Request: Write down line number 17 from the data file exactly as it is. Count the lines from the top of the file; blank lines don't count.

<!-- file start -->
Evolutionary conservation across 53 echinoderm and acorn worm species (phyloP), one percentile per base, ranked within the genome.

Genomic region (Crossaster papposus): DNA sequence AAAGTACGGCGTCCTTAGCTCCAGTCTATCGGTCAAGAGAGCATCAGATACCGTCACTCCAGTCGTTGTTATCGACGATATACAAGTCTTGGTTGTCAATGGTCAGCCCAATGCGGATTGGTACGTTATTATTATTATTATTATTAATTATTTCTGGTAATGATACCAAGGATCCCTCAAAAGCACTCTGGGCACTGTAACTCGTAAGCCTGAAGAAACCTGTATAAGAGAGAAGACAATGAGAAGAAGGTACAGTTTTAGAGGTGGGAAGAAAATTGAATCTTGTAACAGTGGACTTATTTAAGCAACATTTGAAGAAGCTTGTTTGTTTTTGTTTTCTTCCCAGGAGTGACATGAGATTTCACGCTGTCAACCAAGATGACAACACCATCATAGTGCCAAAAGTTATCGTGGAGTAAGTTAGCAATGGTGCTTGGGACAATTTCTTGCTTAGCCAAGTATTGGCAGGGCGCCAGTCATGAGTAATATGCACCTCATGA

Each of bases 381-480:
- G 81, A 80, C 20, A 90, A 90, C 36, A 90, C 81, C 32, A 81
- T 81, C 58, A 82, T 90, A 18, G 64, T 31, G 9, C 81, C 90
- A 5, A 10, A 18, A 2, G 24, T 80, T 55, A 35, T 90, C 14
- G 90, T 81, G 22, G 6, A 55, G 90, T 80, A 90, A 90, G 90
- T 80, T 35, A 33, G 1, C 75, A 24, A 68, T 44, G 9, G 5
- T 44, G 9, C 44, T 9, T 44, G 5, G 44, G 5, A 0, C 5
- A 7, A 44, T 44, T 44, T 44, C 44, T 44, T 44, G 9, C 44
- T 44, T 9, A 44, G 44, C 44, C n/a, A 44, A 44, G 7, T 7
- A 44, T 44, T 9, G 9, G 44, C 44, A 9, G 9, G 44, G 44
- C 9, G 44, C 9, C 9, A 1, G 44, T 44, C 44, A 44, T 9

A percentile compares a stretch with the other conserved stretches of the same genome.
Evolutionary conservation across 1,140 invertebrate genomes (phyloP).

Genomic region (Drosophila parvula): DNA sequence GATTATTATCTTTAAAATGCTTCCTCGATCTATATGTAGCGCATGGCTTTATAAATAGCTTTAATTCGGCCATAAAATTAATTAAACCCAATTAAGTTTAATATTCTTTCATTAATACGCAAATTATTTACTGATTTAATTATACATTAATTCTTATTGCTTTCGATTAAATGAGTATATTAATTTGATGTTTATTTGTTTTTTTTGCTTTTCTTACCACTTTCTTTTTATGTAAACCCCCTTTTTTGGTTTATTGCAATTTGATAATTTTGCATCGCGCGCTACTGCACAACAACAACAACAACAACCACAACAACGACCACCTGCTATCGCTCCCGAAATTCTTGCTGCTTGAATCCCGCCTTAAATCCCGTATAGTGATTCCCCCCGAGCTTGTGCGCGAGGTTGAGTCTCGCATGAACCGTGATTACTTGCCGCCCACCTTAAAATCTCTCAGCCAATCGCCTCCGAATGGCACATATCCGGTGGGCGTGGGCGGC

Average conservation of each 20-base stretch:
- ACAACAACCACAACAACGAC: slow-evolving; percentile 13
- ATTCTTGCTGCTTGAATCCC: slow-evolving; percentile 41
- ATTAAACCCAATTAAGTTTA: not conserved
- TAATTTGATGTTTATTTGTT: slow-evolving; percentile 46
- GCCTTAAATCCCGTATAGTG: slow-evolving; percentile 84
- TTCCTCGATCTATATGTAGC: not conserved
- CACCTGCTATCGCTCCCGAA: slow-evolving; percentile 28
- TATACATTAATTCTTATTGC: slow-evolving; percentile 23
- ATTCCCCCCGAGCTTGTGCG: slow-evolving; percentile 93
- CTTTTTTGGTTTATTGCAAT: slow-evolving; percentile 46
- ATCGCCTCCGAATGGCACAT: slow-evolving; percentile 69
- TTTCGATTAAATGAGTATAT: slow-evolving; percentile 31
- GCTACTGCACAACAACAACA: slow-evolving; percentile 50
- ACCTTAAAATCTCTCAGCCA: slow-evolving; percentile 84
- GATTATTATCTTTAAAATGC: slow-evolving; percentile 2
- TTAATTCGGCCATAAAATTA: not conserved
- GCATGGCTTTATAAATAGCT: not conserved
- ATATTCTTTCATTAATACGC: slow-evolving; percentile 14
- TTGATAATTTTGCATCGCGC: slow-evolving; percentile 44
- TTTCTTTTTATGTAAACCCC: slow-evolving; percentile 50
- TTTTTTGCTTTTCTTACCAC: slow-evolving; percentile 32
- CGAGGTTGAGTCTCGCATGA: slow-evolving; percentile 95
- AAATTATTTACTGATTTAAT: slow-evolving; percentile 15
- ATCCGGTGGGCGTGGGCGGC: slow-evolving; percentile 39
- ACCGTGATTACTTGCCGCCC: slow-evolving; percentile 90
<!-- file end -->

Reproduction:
Average conservation of each 20-base stretch: